by Brian Goslow
While her work has recently been installed at the Huntenkunst International Art Fair in the Netherlands and Bayfront Nogucci Park at the Miami International Art Fair, you only have to make your way to the Object Center, 460-B Harrison Ave., Boston, Mass., to see Kim Radochia’s current exhibition, “Less,” which runs through May 29.
Last month, in preparing a “Capsule Preview” on the show for the May/June 2016 issue of artscope, managing editor Brian Goslow exchanged a series of question with Radochia on the creation of “Less” and the reaction so far.
YOUR PRESS RELEASE FOR THE EXHIBITION STATED THAT YOUR GOAL FOR THE SHOW IS TO “TO INTERSECT THE BOUNDARIES BETWEEN DRAWING AND SCULPTURE.” HOW DID YOU GO ABOUT DOING THAT — AND WHY?
Since drawing is often my first step to prepare for making sculpture I often see the quality of a line or a mark as sculpture in and of itself. As a result my three dimensional work has the texture and movement of drawings often feeling very light and ethereal in a space. The repetition of the drawn line is very important in all of the work I create largely having its roots in repetitive patterns in nature and the patterns of history, culture, and domesticity. The reason the intersection is so often explored in my work is my interest in connecting all things, human and elemental. I am a balancer and a broad thinker. Not liking labels, I choose not to reside emphatically in defined artistic mediums.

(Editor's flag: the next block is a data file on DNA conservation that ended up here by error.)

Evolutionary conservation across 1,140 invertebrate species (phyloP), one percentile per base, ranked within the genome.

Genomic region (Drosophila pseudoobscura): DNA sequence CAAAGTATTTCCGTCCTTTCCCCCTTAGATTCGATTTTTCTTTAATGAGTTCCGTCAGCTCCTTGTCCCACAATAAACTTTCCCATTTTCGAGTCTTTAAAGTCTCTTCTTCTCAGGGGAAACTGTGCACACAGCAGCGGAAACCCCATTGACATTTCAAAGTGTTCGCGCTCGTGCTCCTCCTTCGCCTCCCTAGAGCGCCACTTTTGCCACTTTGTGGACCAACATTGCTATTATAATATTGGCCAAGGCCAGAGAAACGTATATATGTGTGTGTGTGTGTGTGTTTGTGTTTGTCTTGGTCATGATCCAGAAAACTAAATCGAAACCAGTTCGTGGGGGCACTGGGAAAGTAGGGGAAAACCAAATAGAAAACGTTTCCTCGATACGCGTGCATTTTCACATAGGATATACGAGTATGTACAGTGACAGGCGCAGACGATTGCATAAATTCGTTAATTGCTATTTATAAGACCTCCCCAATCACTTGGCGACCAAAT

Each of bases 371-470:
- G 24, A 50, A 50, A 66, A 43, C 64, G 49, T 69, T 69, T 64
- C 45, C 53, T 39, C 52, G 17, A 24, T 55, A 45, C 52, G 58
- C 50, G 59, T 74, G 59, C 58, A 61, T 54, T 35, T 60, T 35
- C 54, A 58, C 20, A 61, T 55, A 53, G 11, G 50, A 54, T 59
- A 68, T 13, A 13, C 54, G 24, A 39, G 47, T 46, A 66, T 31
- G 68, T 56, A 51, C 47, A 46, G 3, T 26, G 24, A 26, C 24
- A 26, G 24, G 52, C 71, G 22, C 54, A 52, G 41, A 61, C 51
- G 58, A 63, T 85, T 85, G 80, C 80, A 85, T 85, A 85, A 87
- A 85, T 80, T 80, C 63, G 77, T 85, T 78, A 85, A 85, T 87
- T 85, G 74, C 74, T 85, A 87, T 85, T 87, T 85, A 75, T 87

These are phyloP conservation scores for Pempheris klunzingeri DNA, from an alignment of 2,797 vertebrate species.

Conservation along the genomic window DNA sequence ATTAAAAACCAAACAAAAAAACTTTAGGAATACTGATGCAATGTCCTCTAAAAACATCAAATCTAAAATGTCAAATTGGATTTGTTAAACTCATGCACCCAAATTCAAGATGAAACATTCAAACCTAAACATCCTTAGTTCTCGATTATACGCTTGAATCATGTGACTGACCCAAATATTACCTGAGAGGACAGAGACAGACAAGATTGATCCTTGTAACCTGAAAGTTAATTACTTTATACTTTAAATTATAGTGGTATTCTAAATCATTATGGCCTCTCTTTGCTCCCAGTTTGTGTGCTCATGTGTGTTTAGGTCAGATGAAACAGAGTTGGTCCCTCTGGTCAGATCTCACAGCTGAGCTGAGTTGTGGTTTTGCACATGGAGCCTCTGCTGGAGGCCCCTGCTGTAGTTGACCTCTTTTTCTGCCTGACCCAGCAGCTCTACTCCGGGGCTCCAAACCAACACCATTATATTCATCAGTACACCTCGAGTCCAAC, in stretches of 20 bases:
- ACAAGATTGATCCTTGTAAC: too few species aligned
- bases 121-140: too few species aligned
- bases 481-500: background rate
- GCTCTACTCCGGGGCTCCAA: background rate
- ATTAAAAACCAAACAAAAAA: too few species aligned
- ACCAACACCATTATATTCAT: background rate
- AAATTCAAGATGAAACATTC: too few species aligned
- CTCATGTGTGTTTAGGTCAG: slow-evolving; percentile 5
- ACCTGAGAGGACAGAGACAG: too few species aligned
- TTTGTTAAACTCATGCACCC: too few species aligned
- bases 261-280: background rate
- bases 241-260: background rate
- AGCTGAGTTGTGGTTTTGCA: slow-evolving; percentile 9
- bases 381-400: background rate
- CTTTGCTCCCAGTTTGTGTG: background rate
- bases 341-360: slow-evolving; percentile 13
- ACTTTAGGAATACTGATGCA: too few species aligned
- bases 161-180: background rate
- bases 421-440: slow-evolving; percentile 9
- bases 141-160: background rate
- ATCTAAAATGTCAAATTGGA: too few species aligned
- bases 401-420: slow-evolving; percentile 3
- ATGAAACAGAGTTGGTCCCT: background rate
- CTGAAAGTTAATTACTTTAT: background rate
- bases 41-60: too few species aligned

YOU’VE ASKED VISITORS TO YOUR EXHIBITION TO PARTICIPATE BY CHOOSING A PULP ROCK AND OPENING THE TWO HALVES OF THE OBJECT TO REVEAL THE INSIDE HOLLOWS OF THE CASTING AND THEN WRITE ON ONE INSIDE HOLLOW OF THE ROCK THE NAME OF A WOMAN THAT THEY ADMIRE AND ON THE OTHER AN ADJECTIVE TO DESCRIBE THAT WOMAN AND THEN PLACE IT IN A SECOND LOCATION IN THE GALLERY. WHAT IS THE IMPORTANCE OF THAT EXCHANGE FOR YOU?
It’s important to me to have people commemorate women because I want people to really think about that one ‘word’ to describe a woman. It’s very difficult to pick just one word without it sounding stereotypical or trite. I want people to think carefully about labeling and how we communicate about our strong women. This is one piece in a series of artworks I call “In Search of the Lost Feminine” to help create new story for women, their beauty, their grace, their intelligence, and their toughness.
WHAT HAS THE RESPONSE TO THE SHOW BEEN?
The response has been overwhelmingly great for the participatory piece at the Object Center. The piece was introduced about a year ago in an exhibit in the Netherlands. Surprisingly, the Dutch were very shy about participating and many of the men thought that they could not participate…that it was exclusively for women. So far in this show the majority of people that have participated are younger people. I think that the younger generation has no qualms about sharing and participating perhaps because of their exposure to sharing through social media. It was really nice to see young man commemorating his Grandmother when he was standing right next to his female partner. Also, it’s interesting to see how people write the words. Some take great care writing and placing the rocks up onto the wall. It becomes ritualistic when their intentions are brought to the process.
FOR MORE INFORMATION, VISIT HTTP://KIMRADOCHIA.COM.